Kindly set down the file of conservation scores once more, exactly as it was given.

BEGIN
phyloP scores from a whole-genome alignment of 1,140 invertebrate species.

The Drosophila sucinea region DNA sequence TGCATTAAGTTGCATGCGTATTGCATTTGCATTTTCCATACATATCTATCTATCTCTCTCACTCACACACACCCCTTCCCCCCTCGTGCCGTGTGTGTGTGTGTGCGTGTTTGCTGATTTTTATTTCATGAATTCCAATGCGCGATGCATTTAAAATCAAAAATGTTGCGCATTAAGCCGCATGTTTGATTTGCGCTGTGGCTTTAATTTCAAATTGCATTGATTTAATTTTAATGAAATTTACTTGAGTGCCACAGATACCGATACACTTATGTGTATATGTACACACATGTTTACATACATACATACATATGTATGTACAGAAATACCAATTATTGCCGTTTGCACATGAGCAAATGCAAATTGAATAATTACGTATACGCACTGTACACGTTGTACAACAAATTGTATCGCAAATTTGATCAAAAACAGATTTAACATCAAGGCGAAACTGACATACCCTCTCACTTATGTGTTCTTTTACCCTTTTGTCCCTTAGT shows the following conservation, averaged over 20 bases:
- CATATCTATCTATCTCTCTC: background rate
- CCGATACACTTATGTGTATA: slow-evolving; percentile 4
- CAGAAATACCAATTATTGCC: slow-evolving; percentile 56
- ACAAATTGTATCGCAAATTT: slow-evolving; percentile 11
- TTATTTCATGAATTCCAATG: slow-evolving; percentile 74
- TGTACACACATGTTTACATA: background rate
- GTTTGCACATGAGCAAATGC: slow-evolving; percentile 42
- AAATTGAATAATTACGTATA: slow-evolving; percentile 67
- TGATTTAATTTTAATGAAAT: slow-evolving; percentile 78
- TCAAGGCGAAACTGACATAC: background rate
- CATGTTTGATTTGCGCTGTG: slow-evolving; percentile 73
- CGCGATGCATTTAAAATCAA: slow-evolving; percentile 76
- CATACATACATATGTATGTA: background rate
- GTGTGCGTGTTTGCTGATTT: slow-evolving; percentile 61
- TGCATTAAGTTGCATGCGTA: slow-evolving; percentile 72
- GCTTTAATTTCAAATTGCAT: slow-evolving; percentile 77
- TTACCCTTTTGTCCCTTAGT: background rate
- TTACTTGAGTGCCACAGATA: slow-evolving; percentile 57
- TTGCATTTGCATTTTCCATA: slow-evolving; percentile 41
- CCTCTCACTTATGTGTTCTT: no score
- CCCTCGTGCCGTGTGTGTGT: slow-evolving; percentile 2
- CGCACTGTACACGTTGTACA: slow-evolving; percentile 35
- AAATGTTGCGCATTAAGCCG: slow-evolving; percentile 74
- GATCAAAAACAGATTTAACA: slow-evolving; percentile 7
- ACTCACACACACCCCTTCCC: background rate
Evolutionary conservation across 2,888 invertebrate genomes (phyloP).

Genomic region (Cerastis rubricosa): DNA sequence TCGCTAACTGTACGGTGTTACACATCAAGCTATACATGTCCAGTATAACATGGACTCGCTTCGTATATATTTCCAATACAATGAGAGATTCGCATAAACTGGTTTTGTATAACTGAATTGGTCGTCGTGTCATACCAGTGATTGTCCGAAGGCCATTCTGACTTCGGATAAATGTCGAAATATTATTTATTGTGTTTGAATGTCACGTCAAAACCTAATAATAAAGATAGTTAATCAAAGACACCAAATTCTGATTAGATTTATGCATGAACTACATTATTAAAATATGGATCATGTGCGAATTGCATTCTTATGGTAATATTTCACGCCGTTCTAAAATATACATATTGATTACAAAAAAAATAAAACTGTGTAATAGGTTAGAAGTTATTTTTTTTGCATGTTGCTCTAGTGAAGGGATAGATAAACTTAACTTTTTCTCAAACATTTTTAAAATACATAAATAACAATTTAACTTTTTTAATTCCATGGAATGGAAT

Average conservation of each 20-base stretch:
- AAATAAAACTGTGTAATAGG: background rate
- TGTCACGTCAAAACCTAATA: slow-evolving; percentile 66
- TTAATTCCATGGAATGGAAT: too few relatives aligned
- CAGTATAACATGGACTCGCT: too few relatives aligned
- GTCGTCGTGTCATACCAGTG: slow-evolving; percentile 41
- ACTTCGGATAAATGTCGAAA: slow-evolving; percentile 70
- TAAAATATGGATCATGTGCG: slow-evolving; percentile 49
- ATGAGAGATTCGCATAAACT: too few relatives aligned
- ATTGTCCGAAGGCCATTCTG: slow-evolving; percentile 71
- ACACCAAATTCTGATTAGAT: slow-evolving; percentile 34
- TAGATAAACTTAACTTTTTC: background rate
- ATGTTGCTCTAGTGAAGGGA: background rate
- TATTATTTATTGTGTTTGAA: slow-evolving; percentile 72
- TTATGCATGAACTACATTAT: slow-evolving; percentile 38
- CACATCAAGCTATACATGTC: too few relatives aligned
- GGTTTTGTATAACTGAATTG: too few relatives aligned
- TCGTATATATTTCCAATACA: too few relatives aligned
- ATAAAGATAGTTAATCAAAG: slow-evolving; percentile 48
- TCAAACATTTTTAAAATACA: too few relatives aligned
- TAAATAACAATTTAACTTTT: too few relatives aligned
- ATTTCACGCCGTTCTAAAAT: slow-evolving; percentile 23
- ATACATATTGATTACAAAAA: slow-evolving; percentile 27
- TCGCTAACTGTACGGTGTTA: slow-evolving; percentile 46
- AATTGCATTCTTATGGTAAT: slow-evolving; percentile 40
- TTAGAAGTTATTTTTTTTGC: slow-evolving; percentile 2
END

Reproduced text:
phyloP scores from a whole-genome alignment of 1,140 invertebrate species.

The Drosophila sucinea region DNA sequence TGCATTAAGTTGCATGCGTATTGCATTTGCATTTTCCATACATATCTATCTATCTCTCTCACTCACACACACCCCTTCCCCCCTCGTGCCGTGTGTGTGTGTGTGCGTGTTTGCTGATTTTTATTTCATGAATTCCAATGCGCGATGCATTTAAAATCAAAAATGTTGCGCATTAAGCCGCATGTTTGATTTGCGCTGTGGCTTTAATTTCAAATTGCATTGATTTAATTTTAATGAAATTTACTTGAGTGCCACAGATACCGATACACTTATGTGTATATGTACACACATGTTTACATACATACATACATATGTATGTACAGAAATACCAATTATTGCCGTTTGCACATGAGCAAATGCAAATTGAATAATTACGTATACGCACTGTACACGTTGTACAACAAATTGTATCGCAAATTTGATCAAAAACAGATTTAACATCAAGGCGAAACTGACATACCCTCTCACTTATGTGTTCTTTTACCCTTTTGTCCCTTAGT shows the following conservation, averaged over 20 bases:
- CATATCTATCTATCTCTCTC: background rate
- CCGATACACTTATGTGTATA: slow-evolving; percentile 4
- CAGAAATACCAATTATTGCC: slow-evolving; percentile 56
- ACAAATTGTATCGCAAATTT: slow-evolving; percentile 11
- TTATTTCATGAATTCCAATG: slow-evolving; percentile 74
- TGTACACACATGTTTACATA: background rate
- GTTTGCACATGAGCAAATGC: slow-evolving; percentile 42
- AAATTGAATAATTACGTATA: slow-evolving; percentile 67
- TGATTTAATTTTAATGAAAT: slow-evolving; percentile 78
- TCAAGGCGAAACTGACATAC: background rate
- CATGTTTGATTTGCGCTGTG: slow-evolving; percentile 73
- CGCGATGCATTTAAAATCAA: slow-evolving; percentile 76
- CATACATACATATGTATGTA: background rate
- GTGTGCGTGTTTGCTGATTT: slow-evolving; percentile 61
- TGCATTAAGTTGCATGCGTA: slow-evolving; percentile 72
- GCTTTAATTTCAAATTGCAT: slow-evolving; percentile 77
- TTACCCTTTTGTCCCTTAGT: background rate
- TTACTTGAGTGCCACAGATA: slow-evolving; percentile 57
- TTGCATTTGCATTTTCCATA: slow-evolving; percentile 41
- CCTCTCACTTATGTGTTCTT: no score
- CCCTCGTGCCGTGTGTGTGT: slow-evolving; percentile 2
- CGCACTGTACACGTTGTACA: slow-evolving; percentile 35
- AAATGTTGCGCATTAAGCCG: slow-evolving; percentile 74
- GATCAAAAACAGATTTAACA: slow-evolving; percentile 7
- ACTCACACACACCCCTTCCC: background rate
Evolutionary conservation across 2,888 invertebrate genomes (phyloP).

Genomic region (Cerastis rubricosa): DNA sequence TCGCTAACTGTACGGTGTTACACATCAAGCTATACATGTCCAGTATAACATGGACTCGCTTCGTATATATTTCCAATACAATGAGAGATTCGCATAAACTGGTTTTGTATAACTGAATTGGTCGTCGTGTCATACCAGTGATTGTCCGAAGGCCATTCTGACTTCGGATAAATGTCGAAATATTATTTATTGTGTTTGAATGTCACGTCAAAACCTAATAATAAAGATAGTTAATCAAAGACACCAAATTCTGATTAGATTTATGCATGAACTACATTATTAAAATATGGATCATGTGCGAATTGCATTCTTATGGTAATATTTCACGCCGTTCTAAAATATACATATTGATTACAAAAAAAATAAAACTGTGTAATAGGTTAGAAGTTATTTTTTTTGCATGTTGCTCTAGTGAAGGGATAGATAAACTTAACTTTTTCTCAAACATTTTTAAAATACATAAATAACAATTTAACTTTTTTAATTCCATGGAATGGAAT

Average conservation of each 20-base stretch:
- AAATAAAACTGTGTAATAGG: background rate
- TGTCACGTCAAAACCTAATA: slow-evolving; percentile 66
- TTAATTCCATGGAATGGAAT: too few relatives aligned
- CAGTATAACATGGACTCGCT: too few relatives aligned
- GTCGTCGTGTCATACCAGTG: slow-evolving; percentile 41
- ACTTCGGATAAATGTCGAAA: slow-evolving; percentile 70
- TAAAATATGGATCATGTGCG: slow-evolving; percentile 49
- ATGAGAGATTCGCATAAACT: too few relatives aligned
- ATTGTCCGAAGGCCATTCTG: slow-evolving; percentile 71
- ACACCAAATTCTGATTAGAT: slow-evolving; percentile 34
- TAGATAAACTTAACTTTTTC: background rate
- ATGTTGCTCTAGTGAAGGGA: background rate
- TATTATTTATTGTGTTTGAA: slow-evolving; percentile 72
- TTATGCATGAACTACATTAT: slow-evolving; percentile 38
- CACATCAAGCTATACATGTC: too few relatives aligned
- GGTTTTGTATAACTGAATTG: too few relatives aligned
- TCGTATATATTTCCAATACA: too few relatives aligned
- ATAAAGATAGTTAATCAAAG: slow-evolving; percentile 48
- TCAAACATTTTTAAAATACA: too few relatives aligned
- TAAATAACAATTTAACTTTT: too few relatives aligned
- ATTTCACGCCGTTCTAAAAT: slow-evolving; percentile 23
- ATACATATTGATTACAAAAA: slow-evolving; percentile 27
- TCGCTAACTGTACGGTGTTA: slow-evolving; percentile 46
- AATTGCATTCTTATGGTAAT: slow-evolving; percentile 40
- TTAGAAGTTATTTTTTTTGC: slow-evolving; percentile 2